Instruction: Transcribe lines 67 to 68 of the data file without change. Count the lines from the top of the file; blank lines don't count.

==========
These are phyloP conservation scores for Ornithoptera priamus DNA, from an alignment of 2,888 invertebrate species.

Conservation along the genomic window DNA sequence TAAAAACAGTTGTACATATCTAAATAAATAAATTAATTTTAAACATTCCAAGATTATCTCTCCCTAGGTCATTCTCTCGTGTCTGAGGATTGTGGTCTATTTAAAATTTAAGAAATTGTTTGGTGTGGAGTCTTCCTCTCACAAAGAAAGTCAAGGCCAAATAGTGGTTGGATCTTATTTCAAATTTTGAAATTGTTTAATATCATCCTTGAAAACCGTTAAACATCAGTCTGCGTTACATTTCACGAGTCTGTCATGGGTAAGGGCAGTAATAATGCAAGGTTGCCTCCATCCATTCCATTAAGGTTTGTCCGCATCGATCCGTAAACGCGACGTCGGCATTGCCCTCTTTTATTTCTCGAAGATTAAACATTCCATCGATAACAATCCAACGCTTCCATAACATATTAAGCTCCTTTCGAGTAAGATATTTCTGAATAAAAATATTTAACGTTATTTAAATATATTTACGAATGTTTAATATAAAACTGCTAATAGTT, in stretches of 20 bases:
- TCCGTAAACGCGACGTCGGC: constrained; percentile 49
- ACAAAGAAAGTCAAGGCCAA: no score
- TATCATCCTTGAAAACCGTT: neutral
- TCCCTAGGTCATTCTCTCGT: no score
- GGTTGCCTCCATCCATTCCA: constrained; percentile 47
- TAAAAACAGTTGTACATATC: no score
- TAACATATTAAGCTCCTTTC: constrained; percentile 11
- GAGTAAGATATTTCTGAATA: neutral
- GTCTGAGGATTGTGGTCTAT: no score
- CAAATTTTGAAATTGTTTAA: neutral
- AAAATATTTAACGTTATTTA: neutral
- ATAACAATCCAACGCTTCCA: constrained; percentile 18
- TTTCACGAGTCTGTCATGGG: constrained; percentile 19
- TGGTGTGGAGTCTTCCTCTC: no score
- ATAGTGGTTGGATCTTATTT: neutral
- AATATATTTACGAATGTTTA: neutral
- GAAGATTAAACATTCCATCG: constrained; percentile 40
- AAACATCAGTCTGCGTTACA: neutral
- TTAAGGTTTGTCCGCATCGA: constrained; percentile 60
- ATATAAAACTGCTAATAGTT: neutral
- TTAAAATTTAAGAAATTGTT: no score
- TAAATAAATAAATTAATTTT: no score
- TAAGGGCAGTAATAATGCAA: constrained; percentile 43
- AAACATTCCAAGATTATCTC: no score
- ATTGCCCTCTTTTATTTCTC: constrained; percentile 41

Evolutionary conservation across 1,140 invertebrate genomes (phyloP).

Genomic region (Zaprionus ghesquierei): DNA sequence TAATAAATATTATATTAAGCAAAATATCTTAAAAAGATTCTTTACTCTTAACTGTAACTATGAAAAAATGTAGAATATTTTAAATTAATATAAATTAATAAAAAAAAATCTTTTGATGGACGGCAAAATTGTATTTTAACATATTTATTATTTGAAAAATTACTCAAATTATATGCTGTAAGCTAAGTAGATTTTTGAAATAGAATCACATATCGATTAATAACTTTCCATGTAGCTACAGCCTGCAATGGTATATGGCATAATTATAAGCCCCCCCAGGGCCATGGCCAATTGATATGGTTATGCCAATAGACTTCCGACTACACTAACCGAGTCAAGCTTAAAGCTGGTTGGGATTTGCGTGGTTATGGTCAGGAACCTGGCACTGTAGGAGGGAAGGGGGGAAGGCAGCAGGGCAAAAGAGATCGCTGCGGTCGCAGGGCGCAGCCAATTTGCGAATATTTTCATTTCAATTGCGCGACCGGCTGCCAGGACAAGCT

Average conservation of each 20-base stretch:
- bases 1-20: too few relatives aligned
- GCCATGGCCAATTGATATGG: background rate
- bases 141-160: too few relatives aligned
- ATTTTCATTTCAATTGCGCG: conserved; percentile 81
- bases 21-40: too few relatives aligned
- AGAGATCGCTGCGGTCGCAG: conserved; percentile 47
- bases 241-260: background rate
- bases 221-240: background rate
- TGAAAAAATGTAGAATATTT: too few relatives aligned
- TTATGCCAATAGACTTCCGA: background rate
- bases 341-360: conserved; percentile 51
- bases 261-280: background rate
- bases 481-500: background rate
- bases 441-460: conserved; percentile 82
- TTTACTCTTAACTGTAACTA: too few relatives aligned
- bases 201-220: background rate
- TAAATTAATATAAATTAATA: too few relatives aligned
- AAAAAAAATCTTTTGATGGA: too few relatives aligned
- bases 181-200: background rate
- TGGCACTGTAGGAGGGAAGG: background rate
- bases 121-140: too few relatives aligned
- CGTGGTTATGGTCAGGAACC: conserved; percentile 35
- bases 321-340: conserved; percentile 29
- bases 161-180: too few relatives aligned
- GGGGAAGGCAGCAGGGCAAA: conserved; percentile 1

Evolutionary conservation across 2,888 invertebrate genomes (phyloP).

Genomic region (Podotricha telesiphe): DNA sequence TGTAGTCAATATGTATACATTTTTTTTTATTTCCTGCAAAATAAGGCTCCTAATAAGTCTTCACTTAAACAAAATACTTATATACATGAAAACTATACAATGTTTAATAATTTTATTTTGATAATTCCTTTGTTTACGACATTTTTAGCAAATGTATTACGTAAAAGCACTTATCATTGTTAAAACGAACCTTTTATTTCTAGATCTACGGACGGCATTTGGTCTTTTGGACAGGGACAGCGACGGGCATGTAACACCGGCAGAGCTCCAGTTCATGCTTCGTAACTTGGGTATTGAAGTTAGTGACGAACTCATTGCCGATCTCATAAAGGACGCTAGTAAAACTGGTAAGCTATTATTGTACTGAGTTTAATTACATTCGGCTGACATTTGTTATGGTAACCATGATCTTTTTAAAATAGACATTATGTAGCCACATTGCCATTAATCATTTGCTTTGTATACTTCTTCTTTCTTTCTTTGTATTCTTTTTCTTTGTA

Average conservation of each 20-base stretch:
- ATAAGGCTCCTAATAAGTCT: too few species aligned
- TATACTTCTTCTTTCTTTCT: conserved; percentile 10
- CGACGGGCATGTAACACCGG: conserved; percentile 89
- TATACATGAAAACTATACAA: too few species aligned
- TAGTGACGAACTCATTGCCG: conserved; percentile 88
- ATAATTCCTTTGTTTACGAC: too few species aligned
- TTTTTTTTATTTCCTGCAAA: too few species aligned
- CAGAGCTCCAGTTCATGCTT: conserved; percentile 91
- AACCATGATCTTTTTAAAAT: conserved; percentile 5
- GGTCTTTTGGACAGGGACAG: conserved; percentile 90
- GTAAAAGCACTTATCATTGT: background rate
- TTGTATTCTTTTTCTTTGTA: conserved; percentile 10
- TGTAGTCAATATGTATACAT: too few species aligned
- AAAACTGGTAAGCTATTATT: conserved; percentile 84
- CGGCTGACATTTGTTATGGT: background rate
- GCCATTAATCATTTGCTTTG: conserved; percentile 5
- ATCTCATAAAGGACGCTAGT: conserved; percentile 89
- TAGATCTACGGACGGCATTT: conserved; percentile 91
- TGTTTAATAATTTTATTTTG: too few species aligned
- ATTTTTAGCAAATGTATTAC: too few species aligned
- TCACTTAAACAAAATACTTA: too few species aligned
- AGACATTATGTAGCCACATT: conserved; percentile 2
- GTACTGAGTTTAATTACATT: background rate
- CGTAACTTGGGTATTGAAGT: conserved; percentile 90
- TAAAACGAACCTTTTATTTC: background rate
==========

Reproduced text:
- AACCATGATCTTTTTAAAAT: conserved; percentile 5
- GGTCTTTTGGACAGGGACAG: conserved; percentile 90